The EU-funded Low Emission Antifouling (LEAF) project has developed an environmentally- friendly and fully sustainable prototype paint to minimise the damage to cruising ships and static constructions from marine biofouling.
The presence of micro and macroscopic fouling organisms, such as barnacles, on a ship’s hull can become a major challenge for seafarers. As they multiply, they build up calcium deposits under a boat’s paint, which in turn interferes with smooth fluid flow and can decrease fuel efficiency by up to 40 %, as well as result in higher carbon emissions. This is a major problem in particular for larger vessels and marine constructions.
Traditionally, a biocide-based poison, such as copper oxide, has been applied to hull paint to kill any fouling organisms attached, with 90 % of the world’s marine fleet being coated in such a copper-based antifouling system.
However, coating a ship’s hull in such a substance significantly increases the risk of toxins being released into the surrounding water, killing other marine life. Additionally, low adhesion coatings suffer from drawbacks of low durability and associated high material and maintenance costs.
In order to significantly reduce ecological damage and provide a solution that is both sustainable and cost-efficient, the innovative approach taken by the LEAF project does not rely on the exposure and release of biocides into the water.
Instead, the prototype paint’s antifouling effect is based on the direct contact of a fouling organism with biocide that resides within the coating itself. This will also have the additional benefit of providing longer service life and fewer maintenance costs.
Promising tests held across European waters
After less than three years of development and testing in both the lab and in the field, the LEAF project has recorded successful results over the sustainability and durability of the prototype paint. Highly promising tests have been conducted in Scandinavian, Mediterranean and Caribbean waters.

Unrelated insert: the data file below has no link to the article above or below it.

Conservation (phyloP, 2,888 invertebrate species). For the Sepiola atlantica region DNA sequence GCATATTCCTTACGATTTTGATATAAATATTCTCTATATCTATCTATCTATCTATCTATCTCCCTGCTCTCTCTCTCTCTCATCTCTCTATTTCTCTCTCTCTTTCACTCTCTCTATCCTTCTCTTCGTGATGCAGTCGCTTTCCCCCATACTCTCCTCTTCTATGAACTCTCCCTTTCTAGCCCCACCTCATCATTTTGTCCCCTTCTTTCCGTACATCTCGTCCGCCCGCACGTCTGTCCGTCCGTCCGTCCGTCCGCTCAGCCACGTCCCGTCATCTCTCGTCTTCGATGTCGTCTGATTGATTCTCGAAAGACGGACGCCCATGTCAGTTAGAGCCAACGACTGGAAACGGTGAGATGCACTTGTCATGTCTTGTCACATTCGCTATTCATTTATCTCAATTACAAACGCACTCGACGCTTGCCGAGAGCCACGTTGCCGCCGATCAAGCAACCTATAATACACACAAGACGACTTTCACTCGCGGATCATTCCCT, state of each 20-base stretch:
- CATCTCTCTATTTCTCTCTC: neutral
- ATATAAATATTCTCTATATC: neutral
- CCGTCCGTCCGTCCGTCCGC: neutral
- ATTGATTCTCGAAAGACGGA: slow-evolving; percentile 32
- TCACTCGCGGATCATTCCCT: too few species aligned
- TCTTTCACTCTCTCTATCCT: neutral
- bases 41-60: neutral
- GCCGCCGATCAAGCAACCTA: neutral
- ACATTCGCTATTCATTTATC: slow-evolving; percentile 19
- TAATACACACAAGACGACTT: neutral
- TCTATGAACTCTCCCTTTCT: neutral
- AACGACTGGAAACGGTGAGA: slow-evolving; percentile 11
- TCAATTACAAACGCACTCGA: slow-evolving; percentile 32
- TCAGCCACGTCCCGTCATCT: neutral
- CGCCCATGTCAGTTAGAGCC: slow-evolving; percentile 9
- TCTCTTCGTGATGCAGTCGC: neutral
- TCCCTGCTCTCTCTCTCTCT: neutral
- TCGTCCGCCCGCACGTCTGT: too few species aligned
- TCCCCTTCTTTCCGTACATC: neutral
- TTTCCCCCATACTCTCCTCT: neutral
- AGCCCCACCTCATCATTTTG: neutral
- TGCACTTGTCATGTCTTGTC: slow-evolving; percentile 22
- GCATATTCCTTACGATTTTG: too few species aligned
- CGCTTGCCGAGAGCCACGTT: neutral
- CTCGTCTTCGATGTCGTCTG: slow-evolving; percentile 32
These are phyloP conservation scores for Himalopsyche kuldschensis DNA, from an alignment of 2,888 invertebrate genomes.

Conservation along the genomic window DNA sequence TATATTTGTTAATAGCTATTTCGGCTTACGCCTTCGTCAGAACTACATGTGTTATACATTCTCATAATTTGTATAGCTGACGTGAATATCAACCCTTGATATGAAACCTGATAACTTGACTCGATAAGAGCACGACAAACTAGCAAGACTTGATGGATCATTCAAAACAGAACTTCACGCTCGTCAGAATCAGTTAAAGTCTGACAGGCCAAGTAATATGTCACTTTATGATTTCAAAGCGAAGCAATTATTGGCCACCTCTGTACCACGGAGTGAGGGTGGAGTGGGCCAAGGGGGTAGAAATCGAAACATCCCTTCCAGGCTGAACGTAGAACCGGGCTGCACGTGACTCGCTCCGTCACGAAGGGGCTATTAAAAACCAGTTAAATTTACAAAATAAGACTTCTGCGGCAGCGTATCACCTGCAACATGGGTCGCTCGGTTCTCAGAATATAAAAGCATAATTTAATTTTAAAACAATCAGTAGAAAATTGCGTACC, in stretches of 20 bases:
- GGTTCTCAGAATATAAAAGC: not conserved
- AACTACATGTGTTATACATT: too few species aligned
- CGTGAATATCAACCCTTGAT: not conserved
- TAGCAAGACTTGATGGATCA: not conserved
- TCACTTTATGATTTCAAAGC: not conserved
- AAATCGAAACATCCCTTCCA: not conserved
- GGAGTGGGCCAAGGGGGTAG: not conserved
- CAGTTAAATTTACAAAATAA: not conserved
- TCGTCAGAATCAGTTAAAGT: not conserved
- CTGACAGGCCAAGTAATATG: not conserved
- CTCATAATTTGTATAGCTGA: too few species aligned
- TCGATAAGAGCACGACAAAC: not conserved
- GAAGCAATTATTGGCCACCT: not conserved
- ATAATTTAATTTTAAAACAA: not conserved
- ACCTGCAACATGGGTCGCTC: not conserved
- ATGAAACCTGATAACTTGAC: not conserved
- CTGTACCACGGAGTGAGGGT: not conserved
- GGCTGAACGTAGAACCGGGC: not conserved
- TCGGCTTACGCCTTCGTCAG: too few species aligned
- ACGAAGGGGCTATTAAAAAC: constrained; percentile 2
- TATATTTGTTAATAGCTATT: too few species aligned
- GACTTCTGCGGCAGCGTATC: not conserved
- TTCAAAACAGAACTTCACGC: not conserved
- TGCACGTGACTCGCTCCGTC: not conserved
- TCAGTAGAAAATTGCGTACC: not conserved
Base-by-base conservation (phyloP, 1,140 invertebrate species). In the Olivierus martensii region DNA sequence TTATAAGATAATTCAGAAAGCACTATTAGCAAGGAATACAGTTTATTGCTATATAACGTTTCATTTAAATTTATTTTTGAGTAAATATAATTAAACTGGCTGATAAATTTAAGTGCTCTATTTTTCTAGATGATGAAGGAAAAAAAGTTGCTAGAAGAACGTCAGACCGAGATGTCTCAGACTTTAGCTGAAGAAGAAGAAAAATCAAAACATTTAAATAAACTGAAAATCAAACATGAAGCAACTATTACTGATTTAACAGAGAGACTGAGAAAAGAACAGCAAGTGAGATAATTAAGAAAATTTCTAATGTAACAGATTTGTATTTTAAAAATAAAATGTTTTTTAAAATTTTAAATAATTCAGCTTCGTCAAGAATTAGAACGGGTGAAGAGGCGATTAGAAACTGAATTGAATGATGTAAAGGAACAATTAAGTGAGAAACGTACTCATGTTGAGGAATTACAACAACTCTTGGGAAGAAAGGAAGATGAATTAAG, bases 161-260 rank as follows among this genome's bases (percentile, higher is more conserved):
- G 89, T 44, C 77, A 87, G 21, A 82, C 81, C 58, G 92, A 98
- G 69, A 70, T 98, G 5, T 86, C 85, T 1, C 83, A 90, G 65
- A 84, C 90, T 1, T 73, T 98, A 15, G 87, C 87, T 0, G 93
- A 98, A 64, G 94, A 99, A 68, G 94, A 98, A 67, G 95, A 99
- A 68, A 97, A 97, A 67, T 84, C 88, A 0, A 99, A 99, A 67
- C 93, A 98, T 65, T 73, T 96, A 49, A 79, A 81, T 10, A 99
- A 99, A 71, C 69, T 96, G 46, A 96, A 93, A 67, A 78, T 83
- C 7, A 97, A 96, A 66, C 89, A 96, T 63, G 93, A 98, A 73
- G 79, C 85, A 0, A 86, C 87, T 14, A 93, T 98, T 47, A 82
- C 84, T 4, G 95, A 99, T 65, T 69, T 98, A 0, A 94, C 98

During a test that took place in Grado’s Lagoon, Italy, the hull of a boat that had been launched two and a half months earlier was fully colonised by tubeworms, indicating a high fouling pressure. Additionally, the white paint on the engine anchoring structures was suffering from significant marine biofouling.
Following the application of the prototype LEAF paint, in the same warm waters of the lagoon, the result three weeks later showed that the boat had a high level of antifouling efficacy. The boat owner also confirmed that the LEAF paint performed substantially better than the commercial products that had been used in previous seasons.
Additionally, human exposure and aquatic risk assessments performed within the project have shown that the LEAF paint is likely to comply with the most stringent global regulation systems, such as the European Biocidal Products Regulation (BPR).
Even though the project officially ended in December 2015, the LEAF team is now currently working with external partners on the next steps required to fully commercialise the new technology and successfully bring it to market for all interested end-users.
For more information please see:
LEAF project website